Cytobuster Protein Extract Reagent (Merck Millipore, Billerica, MA, USA) complemented with protease inhibitor cocktail (Roche Diagnostics Scandinavia AB, Bromma, Sweden) used to prepare protein extracts. Rabbit polyclonal anti-TET1 (GTX124207, GeneTex Inc) and goat polyclonal anti-Actin (sc-1616, Santa Cruz Biotechnology) were used. Separate cytoplasmic and nuclear protein extracts were prepared using NE-PER Nuclear and Cytoplasmic Extraction Reagents kit (Thermo Scientific) with Halt Protease Inhibitor Single-Use Cocktail EDTA-free (Thermo Scientific) according to manufacturer’s instructions. Rabbit polyclonal anti-TET2 (21207–1-AP, Proteintech Group), mouse monoclonal anti-Lamin A/C (sc-376,248, Santa Cruz Biotechnology), and rabbit polyclonal anti-β tubulin (sc-9104, Santa Cruz Biotechnology) were used. After incubation with the proper secondary antibody, except for anti-Lamin A/C-HRP conjugated, bands were visualized using the enhanced chemiluminescence system (GE Healthcare).

Quantitative real time RT-PCR

DNA-free total RNA was extracted using RNeasy Plus Mini kit (Qiagen) according to manufacturer’s instructions and treated with DNase I using TURBO DNA-free™ kit (Life Technologies Corporation, Thermo Fisher Scientific), and PCR used to establish successful treatment of all RNA preparations. cDNA synthesis was performed with random hexamer primers using the First-Strand cDNA Synthesis kit (Fermentas, Thermo Fisher Scientific) according to the manufacturer’s instructions. qRT-PCR was performed on StepOnePlus RealTime PCR systems (Life Technologies Corporation) using TaqMan gene expression Master Mix and assays for TET1 (Hs00286756_m1), TET2 (Hs00325999_m1), XPO1 (Hs00185645_m1), 18S rRNA (Hs03928990_g1), and GAPDH (Hs02758991_g1) transcripts. Each cDNA sample was analyzed in triplicates.

Statistical analysis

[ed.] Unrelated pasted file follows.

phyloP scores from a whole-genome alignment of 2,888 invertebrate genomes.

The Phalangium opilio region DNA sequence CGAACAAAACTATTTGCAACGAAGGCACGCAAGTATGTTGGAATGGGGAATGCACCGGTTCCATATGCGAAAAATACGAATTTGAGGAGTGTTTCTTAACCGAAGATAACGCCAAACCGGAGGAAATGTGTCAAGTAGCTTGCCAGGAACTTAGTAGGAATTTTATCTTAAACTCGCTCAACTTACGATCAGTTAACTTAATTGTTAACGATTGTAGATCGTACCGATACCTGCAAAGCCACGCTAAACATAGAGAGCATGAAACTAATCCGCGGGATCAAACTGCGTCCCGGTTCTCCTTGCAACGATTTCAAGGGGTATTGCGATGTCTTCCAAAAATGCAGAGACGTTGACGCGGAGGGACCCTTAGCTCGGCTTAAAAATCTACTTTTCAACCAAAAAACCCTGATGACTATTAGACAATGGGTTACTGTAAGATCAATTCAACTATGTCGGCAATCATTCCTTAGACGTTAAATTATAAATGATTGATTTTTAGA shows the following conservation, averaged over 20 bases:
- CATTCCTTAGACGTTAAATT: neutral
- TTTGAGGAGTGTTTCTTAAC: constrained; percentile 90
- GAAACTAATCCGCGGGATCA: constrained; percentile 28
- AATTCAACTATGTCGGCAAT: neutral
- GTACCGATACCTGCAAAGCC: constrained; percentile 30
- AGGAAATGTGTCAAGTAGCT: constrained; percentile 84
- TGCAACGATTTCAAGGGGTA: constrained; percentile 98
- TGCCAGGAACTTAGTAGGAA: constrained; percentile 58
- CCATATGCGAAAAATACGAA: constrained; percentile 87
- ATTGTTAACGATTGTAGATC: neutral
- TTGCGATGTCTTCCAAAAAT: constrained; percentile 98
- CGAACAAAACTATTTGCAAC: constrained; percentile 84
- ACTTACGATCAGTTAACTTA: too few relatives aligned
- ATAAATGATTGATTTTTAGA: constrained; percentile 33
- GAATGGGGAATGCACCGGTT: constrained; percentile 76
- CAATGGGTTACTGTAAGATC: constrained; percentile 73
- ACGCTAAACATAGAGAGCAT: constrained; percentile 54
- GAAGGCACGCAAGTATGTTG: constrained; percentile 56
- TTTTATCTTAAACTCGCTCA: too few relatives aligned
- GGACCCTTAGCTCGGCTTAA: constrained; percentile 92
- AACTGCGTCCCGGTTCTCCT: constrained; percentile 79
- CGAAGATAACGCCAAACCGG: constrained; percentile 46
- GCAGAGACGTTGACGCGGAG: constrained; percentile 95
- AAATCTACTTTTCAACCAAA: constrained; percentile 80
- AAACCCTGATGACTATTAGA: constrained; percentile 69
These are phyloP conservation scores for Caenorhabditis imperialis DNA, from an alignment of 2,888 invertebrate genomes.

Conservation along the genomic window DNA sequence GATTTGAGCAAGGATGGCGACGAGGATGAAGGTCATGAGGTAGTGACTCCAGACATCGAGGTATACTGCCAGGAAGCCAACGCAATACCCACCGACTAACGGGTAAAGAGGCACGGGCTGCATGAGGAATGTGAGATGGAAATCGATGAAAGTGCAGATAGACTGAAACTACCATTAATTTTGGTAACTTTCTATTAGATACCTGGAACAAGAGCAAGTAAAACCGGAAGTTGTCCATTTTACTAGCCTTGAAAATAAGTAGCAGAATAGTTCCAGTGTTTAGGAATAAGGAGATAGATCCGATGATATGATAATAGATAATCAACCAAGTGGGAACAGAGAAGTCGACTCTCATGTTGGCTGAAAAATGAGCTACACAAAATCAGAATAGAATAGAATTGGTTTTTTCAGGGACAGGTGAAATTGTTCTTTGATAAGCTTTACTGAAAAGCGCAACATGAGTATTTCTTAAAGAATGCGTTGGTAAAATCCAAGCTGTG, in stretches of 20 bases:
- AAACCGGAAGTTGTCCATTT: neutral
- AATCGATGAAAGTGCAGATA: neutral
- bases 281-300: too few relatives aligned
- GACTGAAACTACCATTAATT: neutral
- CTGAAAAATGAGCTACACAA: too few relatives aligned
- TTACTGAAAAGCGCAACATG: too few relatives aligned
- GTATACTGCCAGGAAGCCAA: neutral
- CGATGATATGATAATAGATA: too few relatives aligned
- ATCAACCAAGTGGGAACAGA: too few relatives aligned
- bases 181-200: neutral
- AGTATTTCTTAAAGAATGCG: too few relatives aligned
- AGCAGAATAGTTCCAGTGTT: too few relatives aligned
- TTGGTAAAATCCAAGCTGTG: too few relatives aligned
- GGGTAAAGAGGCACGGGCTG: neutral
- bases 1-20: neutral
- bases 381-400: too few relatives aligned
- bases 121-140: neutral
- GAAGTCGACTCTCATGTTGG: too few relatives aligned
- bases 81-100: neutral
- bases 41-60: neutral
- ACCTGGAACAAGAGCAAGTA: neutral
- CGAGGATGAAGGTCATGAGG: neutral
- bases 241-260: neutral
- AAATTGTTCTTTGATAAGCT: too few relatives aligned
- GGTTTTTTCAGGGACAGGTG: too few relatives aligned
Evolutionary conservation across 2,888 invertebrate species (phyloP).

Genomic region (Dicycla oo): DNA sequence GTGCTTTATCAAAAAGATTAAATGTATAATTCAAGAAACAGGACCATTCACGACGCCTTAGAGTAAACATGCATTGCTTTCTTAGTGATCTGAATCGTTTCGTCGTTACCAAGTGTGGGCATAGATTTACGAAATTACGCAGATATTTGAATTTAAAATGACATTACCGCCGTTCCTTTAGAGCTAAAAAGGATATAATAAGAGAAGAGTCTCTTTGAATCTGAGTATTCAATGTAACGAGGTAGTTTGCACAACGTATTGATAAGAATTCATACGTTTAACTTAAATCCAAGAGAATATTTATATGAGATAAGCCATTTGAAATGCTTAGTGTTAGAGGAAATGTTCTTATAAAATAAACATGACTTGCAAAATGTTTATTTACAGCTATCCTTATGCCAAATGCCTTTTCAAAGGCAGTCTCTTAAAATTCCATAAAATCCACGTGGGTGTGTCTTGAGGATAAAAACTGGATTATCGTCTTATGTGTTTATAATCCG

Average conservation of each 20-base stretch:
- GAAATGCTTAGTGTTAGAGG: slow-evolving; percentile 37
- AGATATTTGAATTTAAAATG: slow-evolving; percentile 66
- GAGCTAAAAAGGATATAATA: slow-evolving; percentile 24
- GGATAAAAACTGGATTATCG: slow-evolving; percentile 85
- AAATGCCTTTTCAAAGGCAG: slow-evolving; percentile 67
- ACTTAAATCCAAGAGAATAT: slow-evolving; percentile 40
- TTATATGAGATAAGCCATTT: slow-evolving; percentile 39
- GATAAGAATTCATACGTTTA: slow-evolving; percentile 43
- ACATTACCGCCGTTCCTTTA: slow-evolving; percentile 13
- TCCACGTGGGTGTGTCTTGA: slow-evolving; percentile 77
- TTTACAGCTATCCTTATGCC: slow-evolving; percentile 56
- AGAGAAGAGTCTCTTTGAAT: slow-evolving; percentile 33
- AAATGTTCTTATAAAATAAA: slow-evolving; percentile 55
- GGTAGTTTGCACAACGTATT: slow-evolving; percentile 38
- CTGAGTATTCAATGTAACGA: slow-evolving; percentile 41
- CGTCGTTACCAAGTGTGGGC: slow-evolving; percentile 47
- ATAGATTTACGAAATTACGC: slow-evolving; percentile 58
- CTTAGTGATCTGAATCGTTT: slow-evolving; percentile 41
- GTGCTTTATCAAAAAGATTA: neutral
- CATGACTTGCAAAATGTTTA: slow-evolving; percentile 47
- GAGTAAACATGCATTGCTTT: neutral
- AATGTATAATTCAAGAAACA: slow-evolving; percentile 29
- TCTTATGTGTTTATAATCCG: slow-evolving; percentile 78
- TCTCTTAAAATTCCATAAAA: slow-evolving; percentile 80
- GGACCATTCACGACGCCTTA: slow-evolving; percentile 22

Paired and unpaired t test were used for statistical analysis, and p < 0.05 was considered significant. All data are presented as mean ± S.D.

Results

Overall variable levels and mosaic appearance of the epigenetic mark 5hmC in SI-NETs

The relative level of 5hmC in 87 primary tumors (PT) and corresponding metastases (Met) from 40 patients was determined by a semi-quantitative DNA immune-dot blot assay using a specific rabbit polyclonal antibody against 5hmC [18]. A commercial 5hmC DNA ELISA kit was also applied, but showed too low sensitivity (not shown). The obtained data separated the 40 patients into 3 groups (Fig. 1a - c). Seventeen patients showed a relative low level of 5hmC in the Mets compared to the PTs, 15 patients showed no difference, and 8 patients showed a relative high level of 5hmC in the Mets compared to the PTs. Statistical analysis did not reveal any relation to clinical data (Additional file 1: Table S1) for the 3 patient groups (not shown).
Fig. 1
Fig. 1

Relative levels of 5hmC by DNA immune-dot blot analysis in SI-NETs from 40 patients separate into 3 groups. a: Low level of 5hmC in metastases compared to primary tumors (n = 17). b: No difference in 5hmC levels (n = 15). c: High level of 5hmC in metastases compared to primary tumors (n = 8). *, p < 0.05 (paired t test)